Nano- and microtechnology are promising candidates not only for medical applications such as drug delivery but also for the creation of little robots or flexible integrated sensors. Scientists from the Max Planck Institute for Polymer Research (MPI-P) have created magnetic microparticles, with a newly developed method, that could pave the way for building micro-motors or guiding drugs in the human body to a target, like a tumor. The preparation of such structures as well as their remote-control can be regulated using magnetic fields and therefore can find application in an array of domains.

The magnetic properties of a material control how this material responds to the presence of a magnetic field. Iron oxide is the main component of rust but also...

Im Focus: Self-healing coating made of corn starch makes small scratches disappear through heat

Due to the special arrangement of its molecules, a new coating made of corn starch is able to repair small scratches by itself through heat: The cross-linking via ring-shaped molecules makes the material mobile, so that it compensates for the scratches and these disappear again.

Superficial micro-scratches on the car body or on other high-gloss surfaces are harmless, but annoying. Especially in the luxury segment such surfaces are...

Im Focus: Stellar cartography

The Potsdam Echelle Polarimetric and Spectroscopic Instrument (PEPSI) at the Large Binocular Telescope (LBT) in Arizona released its first image of the surface magnetic field of another star. In a paper in the European journal Astronomy & Astrophysics, the PEPSI team presents a Zeeman- Doppler-Image of the surface of the magnetically active star II Pegasi.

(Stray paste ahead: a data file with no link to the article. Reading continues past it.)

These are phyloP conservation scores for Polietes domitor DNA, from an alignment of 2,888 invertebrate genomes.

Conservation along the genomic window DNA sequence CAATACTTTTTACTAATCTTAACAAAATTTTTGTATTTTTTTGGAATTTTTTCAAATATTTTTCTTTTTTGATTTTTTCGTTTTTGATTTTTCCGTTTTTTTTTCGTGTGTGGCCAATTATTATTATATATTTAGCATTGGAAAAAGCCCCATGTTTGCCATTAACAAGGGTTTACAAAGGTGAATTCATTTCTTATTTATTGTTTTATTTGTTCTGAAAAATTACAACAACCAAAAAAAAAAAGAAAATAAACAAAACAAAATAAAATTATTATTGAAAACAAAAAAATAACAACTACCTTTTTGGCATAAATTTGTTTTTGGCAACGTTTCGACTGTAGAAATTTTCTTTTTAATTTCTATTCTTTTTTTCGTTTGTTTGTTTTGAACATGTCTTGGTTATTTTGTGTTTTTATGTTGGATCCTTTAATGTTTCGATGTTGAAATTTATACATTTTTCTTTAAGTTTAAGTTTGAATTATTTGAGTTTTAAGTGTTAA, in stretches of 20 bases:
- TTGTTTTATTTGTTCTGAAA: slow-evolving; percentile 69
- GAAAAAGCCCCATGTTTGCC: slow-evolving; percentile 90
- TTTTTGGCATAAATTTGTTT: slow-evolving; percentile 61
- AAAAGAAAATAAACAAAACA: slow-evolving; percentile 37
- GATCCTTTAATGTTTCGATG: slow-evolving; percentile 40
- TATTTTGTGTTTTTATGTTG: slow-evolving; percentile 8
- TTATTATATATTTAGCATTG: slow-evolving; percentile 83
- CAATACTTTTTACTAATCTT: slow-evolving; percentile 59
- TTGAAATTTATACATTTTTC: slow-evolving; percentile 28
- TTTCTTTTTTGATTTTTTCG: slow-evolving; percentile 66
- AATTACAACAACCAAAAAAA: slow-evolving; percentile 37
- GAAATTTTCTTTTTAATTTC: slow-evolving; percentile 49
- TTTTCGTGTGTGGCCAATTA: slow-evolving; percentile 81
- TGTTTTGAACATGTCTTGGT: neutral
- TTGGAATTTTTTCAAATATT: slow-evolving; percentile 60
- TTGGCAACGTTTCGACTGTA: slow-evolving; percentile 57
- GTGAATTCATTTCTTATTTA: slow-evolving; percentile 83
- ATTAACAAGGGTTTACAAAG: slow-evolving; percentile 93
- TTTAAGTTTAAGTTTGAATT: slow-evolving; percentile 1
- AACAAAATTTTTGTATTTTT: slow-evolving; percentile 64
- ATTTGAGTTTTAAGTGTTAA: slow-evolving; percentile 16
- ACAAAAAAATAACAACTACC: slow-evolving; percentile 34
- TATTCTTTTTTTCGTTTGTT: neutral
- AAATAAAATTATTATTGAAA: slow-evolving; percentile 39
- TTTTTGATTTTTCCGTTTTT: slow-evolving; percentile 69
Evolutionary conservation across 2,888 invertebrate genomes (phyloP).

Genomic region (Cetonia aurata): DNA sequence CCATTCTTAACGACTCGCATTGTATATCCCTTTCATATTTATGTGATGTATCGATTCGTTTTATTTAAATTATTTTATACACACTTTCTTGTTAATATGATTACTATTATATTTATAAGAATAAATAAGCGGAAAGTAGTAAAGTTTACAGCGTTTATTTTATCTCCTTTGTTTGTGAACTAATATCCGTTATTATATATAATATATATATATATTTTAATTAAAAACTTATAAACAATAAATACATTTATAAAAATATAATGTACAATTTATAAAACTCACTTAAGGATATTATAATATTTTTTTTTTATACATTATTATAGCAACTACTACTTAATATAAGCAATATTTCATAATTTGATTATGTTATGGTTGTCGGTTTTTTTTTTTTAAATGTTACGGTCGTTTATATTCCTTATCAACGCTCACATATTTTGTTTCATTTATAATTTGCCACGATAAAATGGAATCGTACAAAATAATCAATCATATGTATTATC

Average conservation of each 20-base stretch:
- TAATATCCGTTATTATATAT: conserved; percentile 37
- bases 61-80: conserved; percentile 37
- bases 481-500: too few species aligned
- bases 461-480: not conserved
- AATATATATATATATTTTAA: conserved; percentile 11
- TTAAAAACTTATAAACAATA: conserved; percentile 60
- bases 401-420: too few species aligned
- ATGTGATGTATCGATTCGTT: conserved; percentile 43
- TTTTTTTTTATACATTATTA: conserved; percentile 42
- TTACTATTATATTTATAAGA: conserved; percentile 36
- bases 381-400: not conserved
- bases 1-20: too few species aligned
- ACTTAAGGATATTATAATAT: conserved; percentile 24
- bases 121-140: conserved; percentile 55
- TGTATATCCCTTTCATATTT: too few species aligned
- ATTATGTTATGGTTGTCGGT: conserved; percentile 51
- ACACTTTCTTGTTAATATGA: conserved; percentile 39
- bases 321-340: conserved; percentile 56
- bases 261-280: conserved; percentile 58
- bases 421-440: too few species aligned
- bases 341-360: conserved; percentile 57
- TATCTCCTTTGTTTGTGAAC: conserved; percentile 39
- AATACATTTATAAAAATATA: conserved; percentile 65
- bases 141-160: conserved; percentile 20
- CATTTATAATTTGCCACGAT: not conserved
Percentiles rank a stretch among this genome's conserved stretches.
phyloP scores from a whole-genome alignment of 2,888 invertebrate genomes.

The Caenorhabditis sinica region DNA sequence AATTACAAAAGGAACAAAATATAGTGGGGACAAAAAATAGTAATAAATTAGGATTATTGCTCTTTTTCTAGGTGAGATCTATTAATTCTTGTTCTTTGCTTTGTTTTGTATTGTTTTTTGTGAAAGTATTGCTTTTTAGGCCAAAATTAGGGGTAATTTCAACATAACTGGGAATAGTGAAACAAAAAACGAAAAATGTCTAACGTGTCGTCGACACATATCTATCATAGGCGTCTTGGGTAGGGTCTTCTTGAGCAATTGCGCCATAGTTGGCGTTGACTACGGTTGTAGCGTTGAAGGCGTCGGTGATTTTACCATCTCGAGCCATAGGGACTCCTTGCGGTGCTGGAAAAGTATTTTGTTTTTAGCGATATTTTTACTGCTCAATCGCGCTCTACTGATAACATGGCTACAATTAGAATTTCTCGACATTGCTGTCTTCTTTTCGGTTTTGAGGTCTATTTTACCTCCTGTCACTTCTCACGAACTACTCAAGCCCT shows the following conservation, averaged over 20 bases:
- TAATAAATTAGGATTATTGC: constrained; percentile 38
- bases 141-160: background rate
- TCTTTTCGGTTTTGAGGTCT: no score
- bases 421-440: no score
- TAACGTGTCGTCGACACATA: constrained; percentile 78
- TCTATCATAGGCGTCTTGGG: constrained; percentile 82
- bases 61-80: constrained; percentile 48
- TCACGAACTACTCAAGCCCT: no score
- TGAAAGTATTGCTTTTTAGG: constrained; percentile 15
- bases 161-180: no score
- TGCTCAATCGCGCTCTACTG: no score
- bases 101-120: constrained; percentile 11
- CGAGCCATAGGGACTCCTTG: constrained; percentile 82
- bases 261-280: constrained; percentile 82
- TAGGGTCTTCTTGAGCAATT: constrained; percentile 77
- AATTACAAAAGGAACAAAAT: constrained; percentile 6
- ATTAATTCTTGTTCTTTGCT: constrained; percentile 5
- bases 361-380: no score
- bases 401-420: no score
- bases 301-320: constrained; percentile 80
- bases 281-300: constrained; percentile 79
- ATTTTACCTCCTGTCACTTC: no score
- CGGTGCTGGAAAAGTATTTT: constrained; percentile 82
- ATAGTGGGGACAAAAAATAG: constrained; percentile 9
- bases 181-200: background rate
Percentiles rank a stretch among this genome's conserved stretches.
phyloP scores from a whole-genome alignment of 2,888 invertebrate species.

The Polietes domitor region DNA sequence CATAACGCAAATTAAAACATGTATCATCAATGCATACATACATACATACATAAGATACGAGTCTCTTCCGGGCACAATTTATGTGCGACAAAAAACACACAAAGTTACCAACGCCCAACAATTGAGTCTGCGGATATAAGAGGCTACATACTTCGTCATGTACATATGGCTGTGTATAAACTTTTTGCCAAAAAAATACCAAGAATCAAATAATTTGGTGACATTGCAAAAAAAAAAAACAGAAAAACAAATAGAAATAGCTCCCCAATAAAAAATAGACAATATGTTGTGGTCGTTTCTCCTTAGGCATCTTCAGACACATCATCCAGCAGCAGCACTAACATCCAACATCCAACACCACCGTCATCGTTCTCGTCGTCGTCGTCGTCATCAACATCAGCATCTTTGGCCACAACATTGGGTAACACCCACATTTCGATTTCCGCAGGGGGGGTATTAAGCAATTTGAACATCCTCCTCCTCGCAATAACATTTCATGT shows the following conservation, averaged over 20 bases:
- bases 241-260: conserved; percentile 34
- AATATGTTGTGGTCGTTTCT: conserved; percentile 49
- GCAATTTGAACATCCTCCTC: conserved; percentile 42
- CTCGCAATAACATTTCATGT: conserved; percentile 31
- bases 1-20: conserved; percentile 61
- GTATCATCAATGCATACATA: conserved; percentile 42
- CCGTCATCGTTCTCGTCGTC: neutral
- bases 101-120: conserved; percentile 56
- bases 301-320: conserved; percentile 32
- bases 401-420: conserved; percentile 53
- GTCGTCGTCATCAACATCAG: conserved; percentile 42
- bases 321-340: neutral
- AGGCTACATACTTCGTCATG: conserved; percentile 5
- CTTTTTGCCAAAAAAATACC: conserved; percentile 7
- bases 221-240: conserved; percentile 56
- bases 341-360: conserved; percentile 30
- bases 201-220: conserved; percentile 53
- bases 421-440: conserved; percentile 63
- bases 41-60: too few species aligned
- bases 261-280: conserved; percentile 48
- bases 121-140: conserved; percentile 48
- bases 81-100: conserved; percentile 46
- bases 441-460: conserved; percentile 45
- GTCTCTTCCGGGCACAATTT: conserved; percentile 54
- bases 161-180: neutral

A special technique allows astronomers to resolve the surfaces of faraway stars. Those are otherwise only seen as point sources, even in the largest telescopes...

Im Focus: Heading towards a tsunami of light

Researchers at Chalmers University of Technology and the University of Gothenburg, Sweden, have proposed a way to create a completely new source of radiation. Ultra-intense light pulses consist of the motion of a single wave and can be described as a tsunami of light. The strong wave can be used to study interactions between matter and light in a unique way. Their research is now published in the scientific journal Physical Review Letters.

"This source of radiation lets us look at reality through a new angle - it is like twisting a mirror and discovering something completely different," says...

All Focus news of the innovation-report >>>

Anzeige

Anzeige

VideoLinks
Industry & Economy
Event News

International Modelica Conference with 330 visitors from 21 countries at OTH Regensburg

11.03.2019 | Event News

Selection Completed: 580 Young Scientists from 88 Countries at the Lindau Nobel Laureate Meeting

01.03.2019 | Event News

LightMAT 2019 – 3rd International Conference on Light Materials – Science and Technology

28.02.2019 | Event News

 
Latest News

Solving the efficiency of Gram-negative bacteria

22.03.2019 | Life Sciences

Bacteria bide their time when antibiotics attack

22.03.2019 | Life Sciences

Open source software helps researchers extract key insights from huge sensor datasets

22.03.2019 | Information Technology

VideoLinks
Science & Research
Overview of more VideoLinks >>>